Senegal : Hissène Habré’s trial, verdict in April 2017


"Historical" : is the adjective frequently used to describe the trial of the former dictator Hissène Habré. In May 2016, the Extraordinary African Chambers in Dakar sentenced him to life imprisonment for war crimes, crimes against humanity, torture and rape. He must also pay 30 000 euros in awards to each victim.

Habré came to power through armed force and ruled Chad with an iron fist from 1982 to 1990; 40 000 people were killed during this period. Overthrown by his advisor, Idriss Déby (current president of Chad), he fled to Senegal where he stayed until his arrest, after 22 years of exile. The trial initiated in July 2015, where hundreds of witnesses and representatives of the victims testified recounting the atrocities incurred during the dictatorship.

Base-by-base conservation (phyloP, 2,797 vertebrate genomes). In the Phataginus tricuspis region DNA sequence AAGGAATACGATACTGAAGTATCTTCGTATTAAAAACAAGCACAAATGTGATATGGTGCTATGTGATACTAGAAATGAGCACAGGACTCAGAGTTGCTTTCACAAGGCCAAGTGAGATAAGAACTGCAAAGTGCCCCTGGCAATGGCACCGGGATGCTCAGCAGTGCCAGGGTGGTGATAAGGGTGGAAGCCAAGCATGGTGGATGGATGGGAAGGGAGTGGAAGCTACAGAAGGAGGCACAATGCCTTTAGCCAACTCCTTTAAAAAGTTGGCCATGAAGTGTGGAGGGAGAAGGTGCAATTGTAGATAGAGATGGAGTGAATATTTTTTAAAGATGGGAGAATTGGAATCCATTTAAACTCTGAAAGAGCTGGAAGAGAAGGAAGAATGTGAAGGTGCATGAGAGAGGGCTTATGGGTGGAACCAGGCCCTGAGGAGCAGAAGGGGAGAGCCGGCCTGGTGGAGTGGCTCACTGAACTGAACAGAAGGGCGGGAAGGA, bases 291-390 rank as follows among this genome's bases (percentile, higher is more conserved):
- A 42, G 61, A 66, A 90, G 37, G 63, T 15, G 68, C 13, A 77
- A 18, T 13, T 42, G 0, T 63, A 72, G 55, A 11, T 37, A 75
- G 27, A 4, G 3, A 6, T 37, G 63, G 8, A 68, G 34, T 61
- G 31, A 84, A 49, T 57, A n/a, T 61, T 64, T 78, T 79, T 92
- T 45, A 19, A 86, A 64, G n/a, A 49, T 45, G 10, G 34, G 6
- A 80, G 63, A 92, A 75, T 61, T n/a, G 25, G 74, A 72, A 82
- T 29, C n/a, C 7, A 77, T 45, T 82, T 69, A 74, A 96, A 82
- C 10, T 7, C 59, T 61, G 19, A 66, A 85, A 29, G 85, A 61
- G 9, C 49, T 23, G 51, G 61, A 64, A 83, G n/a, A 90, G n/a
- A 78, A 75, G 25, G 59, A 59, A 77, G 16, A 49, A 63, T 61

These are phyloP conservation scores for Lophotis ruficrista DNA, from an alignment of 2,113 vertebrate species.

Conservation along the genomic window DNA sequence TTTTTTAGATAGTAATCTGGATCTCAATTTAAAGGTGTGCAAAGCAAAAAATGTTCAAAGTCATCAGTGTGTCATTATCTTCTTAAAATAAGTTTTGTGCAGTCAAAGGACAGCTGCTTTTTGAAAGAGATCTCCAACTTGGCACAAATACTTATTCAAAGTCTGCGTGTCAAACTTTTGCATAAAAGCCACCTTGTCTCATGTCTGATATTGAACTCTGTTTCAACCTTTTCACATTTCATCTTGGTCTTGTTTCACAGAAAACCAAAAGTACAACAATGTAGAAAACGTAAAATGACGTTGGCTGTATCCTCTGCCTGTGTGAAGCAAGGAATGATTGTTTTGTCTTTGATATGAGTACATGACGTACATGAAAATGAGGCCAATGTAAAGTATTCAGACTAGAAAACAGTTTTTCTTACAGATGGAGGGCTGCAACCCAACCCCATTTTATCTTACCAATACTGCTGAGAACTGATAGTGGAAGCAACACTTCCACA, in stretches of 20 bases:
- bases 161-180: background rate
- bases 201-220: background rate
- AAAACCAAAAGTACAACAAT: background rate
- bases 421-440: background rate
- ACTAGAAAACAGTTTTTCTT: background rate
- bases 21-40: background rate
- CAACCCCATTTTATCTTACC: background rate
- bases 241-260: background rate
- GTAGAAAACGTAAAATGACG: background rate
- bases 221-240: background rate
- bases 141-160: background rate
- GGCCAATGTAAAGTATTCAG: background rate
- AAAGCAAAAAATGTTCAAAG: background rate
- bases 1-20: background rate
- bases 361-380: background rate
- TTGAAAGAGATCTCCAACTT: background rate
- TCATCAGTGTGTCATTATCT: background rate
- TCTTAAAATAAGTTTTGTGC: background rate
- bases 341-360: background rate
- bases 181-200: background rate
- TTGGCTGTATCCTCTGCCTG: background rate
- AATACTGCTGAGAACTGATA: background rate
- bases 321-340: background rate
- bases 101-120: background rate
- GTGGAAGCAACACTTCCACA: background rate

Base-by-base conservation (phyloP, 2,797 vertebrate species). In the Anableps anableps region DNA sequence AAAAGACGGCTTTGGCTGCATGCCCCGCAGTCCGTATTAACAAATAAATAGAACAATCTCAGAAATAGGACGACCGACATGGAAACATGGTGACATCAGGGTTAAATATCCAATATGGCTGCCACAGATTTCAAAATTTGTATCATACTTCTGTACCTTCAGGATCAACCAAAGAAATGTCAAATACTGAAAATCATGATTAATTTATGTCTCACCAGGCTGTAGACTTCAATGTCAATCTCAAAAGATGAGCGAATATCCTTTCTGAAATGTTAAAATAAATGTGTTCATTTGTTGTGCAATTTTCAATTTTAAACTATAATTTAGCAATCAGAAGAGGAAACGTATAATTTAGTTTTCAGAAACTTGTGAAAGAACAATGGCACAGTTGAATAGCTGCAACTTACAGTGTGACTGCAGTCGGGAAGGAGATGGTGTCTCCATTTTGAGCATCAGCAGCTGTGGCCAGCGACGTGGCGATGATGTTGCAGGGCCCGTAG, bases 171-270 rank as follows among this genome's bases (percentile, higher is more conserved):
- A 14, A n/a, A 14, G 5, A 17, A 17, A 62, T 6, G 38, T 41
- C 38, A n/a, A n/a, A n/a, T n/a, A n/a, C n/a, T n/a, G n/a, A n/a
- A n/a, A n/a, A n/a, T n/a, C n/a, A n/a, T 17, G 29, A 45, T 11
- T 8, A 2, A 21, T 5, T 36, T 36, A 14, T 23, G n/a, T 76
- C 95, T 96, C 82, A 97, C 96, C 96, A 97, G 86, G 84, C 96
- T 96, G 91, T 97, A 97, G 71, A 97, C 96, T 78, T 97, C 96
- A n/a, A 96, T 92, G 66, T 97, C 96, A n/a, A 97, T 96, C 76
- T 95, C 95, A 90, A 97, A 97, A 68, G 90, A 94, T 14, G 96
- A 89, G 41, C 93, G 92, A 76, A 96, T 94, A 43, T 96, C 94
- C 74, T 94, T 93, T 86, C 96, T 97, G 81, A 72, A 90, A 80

During his trial, the former head of government refused to express himself and he refused representation before a jurisdiction he did not recognise. The three lawyers assigned to his defence appealed against the judgement based on “irregularities, […] error of procedure”. His appeal trial initiated on 9 January 2017, in his absence.

"I have no doubt that the judgment will be confirmed. You cannot impunity violate international laws with impunity", said Souleymane Guengueng[1]. Imprisoned under the Habré regime and president of an association of victims, he is part of the International Committee for the Fair Judgement of Hissène Habré, of which AEDH is a member.

The verdict will be hand down late April and will seal the former president’s fate.

Farah Ouertani

[1] In Dakar, appeal trial of Hissène Habré convicted for crimes against humanity - 09/01/2017, Le Monde.






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